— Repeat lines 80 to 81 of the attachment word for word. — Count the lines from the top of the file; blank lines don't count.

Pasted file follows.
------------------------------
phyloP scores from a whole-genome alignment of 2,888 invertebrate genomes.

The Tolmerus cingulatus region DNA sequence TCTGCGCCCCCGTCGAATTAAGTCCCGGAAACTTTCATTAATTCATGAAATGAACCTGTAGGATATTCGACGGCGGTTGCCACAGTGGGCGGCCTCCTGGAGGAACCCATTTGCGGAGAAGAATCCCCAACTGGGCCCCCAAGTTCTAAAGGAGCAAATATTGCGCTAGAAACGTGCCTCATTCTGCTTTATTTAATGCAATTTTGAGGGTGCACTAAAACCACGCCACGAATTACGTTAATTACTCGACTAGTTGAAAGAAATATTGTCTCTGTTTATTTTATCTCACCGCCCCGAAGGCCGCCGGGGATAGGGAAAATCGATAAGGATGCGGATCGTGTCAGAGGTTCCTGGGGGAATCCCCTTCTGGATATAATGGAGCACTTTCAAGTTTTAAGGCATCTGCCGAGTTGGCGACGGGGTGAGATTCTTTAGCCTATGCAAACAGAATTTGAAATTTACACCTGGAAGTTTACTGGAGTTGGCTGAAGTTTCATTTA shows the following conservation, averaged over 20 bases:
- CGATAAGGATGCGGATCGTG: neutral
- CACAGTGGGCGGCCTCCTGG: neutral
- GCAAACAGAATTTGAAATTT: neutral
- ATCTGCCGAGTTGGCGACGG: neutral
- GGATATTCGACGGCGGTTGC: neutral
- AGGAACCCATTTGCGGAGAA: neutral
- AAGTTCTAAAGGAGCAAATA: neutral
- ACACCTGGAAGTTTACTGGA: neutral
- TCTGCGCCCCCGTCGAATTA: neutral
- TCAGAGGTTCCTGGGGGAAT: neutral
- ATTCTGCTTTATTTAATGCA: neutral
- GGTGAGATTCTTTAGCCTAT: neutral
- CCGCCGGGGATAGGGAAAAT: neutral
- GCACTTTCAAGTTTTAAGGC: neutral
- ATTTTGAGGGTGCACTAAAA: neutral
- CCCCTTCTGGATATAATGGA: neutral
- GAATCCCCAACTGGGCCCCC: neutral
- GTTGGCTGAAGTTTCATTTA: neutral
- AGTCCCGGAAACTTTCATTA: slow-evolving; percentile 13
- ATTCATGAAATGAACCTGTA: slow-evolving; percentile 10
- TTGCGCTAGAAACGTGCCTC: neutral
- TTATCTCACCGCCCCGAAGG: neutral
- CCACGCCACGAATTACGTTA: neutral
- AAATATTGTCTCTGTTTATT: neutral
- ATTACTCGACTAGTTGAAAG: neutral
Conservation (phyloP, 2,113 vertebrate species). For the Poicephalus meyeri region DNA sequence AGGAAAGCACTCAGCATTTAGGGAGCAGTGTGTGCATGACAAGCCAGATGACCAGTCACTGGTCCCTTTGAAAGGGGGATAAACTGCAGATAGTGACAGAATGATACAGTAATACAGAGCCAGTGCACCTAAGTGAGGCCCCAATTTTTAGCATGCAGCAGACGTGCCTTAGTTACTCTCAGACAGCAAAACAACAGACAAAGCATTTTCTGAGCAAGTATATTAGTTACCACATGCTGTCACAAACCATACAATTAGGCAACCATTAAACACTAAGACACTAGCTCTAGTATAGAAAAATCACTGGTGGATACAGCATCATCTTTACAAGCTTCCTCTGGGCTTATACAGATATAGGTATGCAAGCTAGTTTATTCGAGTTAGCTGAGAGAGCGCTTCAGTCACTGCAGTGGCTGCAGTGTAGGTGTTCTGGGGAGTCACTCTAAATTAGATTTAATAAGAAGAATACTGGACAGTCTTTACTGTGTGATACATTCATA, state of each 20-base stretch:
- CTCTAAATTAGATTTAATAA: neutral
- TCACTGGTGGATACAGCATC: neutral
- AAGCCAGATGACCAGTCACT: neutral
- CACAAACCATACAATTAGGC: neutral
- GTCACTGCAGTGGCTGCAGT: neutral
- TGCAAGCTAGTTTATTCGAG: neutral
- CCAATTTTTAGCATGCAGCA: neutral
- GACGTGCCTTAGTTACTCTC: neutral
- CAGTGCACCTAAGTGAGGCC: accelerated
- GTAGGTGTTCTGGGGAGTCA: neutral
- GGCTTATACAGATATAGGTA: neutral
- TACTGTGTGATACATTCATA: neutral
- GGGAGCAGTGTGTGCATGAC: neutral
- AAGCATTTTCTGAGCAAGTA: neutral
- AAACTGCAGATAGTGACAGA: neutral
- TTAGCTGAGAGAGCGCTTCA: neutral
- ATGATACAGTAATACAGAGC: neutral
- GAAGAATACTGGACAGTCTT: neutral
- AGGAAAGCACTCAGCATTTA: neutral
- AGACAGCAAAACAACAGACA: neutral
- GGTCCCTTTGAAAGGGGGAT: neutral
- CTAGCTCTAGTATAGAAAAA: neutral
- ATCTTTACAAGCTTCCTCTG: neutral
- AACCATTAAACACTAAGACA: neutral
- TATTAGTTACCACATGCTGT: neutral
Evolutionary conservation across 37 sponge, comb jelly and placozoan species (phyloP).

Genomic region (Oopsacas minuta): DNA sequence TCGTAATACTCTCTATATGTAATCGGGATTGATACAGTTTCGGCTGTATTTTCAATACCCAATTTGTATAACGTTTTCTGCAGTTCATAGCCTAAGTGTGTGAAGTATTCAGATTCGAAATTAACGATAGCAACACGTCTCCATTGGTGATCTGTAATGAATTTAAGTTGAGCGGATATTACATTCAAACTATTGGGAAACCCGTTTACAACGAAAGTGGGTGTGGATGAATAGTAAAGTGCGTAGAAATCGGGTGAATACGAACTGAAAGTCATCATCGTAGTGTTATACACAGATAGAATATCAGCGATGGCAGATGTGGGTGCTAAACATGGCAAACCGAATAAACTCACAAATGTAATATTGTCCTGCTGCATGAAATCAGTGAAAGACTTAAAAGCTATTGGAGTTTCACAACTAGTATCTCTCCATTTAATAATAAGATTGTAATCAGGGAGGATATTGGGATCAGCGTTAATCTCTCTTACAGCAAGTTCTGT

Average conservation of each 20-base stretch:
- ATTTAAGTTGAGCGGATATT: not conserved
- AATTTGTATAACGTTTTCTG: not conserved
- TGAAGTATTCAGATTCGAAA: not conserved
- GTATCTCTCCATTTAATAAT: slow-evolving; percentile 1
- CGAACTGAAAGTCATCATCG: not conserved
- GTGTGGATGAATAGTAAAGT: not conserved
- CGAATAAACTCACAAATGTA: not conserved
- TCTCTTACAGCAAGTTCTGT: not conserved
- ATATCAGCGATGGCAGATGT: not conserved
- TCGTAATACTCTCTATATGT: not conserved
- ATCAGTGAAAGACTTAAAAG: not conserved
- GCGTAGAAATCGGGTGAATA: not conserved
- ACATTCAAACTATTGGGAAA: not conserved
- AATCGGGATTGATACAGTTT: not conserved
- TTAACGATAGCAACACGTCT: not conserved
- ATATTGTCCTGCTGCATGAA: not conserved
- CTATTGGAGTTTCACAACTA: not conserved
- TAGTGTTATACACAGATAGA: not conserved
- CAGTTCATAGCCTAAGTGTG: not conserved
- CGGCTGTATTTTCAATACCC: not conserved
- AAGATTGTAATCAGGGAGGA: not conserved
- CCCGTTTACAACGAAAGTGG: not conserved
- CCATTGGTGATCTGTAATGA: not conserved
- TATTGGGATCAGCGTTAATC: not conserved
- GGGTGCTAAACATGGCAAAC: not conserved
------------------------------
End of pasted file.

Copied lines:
- TATTGGGATCAGCGTTAATC: not conserved
- GGGTGCTAAACATGGCAAAC: not conserved